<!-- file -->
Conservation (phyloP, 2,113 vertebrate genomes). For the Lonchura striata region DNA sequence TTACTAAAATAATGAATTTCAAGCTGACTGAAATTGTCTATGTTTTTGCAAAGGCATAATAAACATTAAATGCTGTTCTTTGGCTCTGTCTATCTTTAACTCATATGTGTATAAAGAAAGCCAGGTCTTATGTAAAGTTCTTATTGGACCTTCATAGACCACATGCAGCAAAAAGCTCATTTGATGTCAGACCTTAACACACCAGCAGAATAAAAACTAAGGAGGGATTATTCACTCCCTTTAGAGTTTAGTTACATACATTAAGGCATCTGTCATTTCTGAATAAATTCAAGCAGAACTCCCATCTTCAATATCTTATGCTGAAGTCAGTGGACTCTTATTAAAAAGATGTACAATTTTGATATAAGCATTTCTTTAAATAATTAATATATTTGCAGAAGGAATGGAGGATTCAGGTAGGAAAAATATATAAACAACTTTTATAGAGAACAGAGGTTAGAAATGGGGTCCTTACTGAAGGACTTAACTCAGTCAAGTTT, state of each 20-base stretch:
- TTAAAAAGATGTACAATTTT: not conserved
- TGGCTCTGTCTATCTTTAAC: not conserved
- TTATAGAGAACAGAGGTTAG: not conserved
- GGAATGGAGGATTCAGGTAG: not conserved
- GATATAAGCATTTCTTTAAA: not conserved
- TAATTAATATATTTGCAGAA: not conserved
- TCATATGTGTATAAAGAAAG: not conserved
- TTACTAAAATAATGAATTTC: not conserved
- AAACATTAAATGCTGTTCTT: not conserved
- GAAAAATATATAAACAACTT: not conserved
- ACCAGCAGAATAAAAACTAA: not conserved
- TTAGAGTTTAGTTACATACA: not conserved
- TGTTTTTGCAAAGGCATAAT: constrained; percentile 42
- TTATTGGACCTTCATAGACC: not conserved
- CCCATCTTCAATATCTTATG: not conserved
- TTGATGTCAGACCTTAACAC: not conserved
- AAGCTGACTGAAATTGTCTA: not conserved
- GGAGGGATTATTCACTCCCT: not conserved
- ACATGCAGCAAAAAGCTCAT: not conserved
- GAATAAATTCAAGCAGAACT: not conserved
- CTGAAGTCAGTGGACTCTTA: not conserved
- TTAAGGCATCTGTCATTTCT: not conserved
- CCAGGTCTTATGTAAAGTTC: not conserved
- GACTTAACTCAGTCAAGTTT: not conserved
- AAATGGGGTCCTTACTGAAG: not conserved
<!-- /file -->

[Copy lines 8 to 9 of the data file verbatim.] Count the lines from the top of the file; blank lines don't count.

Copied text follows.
- TCATATGTGTATAAAGAAAG: not conserved
- TTACTAAAATAATGAATTTC: not conserved